“Yes, not for long… just long enough for them to absorb the heat. When they are warmed we will wrap them in cloth and place them next to his body to get some warmth into him. Also, see if there is any warm broth in the galley, I’ll need a mug and some drinking water and some ground sugar loaf, quick lad! There is not a moment to lose.”
While waiting for the grain bags to warm, the Master concentrated on dribbling small trickles of warm sweetened broth into the poor wretch. It was a slow process, the injured man made no spontaneous efforts to swallow the broth and showed no signs of waking; at times he seemed to be barely breathing. It took an hour to get a cupful of fluids into him and most of the day for him to warm up enough that his flesh no longer felt like ice. As his skin lost the swollen waterlogged appearance of one who had been in water for far too long the Master and Tap attended to the worst of his injuries. They slathered a thick layer of unguent over the weeping wheals where he had been beaten and where ropes had bitten into the skin of his wrists and ankles. They could do little for the bruises over his ribs. The wound on his head was wide and deep, white bone shining through the gash; there was no apparent fracture of the bones visible and so all Cardolan could do was to pour some spirit over the wound to cleanse it and then to stitch the edges closed. Throughout these ministrations the man never moved or uttered a sound.
While the Master went off to check that the boat was secured in a safe anchorage for the night Tat replaced the now cooled bags of grain with warmed ones and gave the man another few mouthfuls of broth. The Master returned with a hammock from the storage locker and secured it to the roof beams of his cabin. He dismissed Tat for the night with his thanks and settled himself into his makeshift bed, more than half convinced that the stranger occupying his cot would be beyond all mortal aid by dawn.
Over the next three days the burden of caring for the stranger fell largely on Tat’s shoulders; morning and evening the Master would look in and assess their silent guest but there was no change in his condition, he remained deeply unconscious. Tap took care of him with surprising tenderness and spent most of the day at his side, coaxing down fluids, tending to his injuries and attending to his personal needs and changing soiled linens with quiet good humour. All the time he kept up a one-sided conversation with the man as though he were merely resting with his eyes closed and could hear every word. He told the man of their voyage, of the landscape they passed and finally of the sights and smells of the open ocean as the Duck passed out of the river estuary and turned south along the coast towards their next port of call.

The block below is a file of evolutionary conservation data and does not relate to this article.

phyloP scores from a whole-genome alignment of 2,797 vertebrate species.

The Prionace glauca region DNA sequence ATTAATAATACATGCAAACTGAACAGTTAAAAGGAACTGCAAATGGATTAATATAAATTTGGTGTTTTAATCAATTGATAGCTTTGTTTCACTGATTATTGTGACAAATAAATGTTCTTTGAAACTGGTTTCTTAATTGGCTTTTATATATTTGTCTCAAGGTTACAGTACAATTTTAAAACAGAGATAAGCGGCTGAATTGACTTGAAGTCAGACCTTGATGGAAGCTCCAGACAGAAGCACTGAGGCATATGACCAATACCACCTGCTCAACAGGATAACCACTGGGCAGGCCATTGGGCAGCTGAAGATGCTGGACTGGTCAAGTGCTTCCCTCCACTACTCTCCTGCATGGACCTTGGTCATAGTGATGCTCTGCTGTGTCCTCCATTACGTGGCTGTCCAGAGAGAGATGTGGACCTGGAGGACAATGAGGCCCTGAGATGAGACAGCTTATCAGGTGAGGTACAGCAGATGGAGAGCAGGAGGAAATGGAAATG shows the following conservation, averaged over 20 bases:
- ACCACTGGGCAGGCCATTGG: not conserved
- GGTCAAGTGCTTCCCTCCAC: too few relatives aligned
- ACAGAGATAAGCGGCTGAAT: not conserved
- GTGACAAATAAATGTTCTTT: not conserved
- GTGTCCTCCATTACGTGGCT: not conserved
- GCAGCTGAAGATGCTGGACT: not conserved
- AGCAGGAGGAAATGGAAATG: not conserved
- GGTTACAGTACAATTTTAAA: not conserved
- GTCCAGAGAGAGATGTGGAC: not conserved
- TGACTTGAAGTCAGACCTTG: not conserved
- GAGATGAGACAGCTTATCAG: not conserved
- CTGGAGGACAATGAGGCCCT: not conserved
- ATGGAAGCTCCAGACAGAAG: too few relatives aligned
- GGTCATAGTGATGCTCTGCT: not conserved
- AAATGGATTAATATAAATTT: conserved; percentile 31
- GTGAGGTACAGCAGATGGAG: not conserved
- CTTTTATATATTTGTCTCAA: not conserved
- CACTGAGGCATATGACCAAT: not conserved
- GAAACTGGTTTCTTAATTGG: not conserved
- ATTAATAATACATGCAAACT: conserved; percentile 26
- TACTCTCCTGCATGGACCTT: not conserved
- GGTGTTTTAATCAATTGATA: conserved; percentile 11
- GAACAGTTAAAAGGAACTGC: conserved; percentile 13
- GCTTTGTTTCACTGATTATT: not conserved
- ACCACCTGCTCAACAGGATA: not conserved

Cardolan and the boson were at the helm discussing their course. The port of Cantria was still more than a week away, given favourable winds and good fortune, but these were now busy waterways and required constant vigilance. Their council was interrupted by Tat who approached carrying two mugs of hot tea.
“What is it, Lad?” Cardolan asked when the boy hesitated after handing over the drinks. Tat wasn’t normally reticent and this uncharacteristic behaviour caught the Master’s attention. “Are you tiring of your new duties?”
“No, Sir. But I was wondering if you could come and take a look at him for me.”
“Has he woken then? Or spoken?”
“No, Sir, not a word… but he seems very hot and his breathing is off…”
“What do you mean off? I take it he is still breathing!”
“Of course… it’s just, well, he seems to be struggling… like he can’t quite snatch a breath… and he’s making a funny sort of rattling noise.” The Master and Bosun exchanged a significant glance.
“You have the wheel, Bosun,” Cardolan announced, placing his untouched tea on the rail and making briskly for the cabin.
If the battle to warm the stranger had been hard won, the battle to keep him alive as he struggled to breathe was as agonising for the carers as it was for the man. With no medicines and no experience beyond common sense every minute was a victory. As the man’s temperature climbed ever upwards they did what they could to keep him comfortable. They propped him up on pillows despite the fact that this put extra pressure on his wounds, Tat bathed him in cool water and they fought a constant battle to get fluids into him, a task made more difficult by the fact that he was restless and delirious. He mumbled constantly and occasionally screamed out, his words incoherent. And still the fever refused to break.
“What else can we do, Sir?” Tat was exhausted but steadfastly refused to leave the man’s bedside.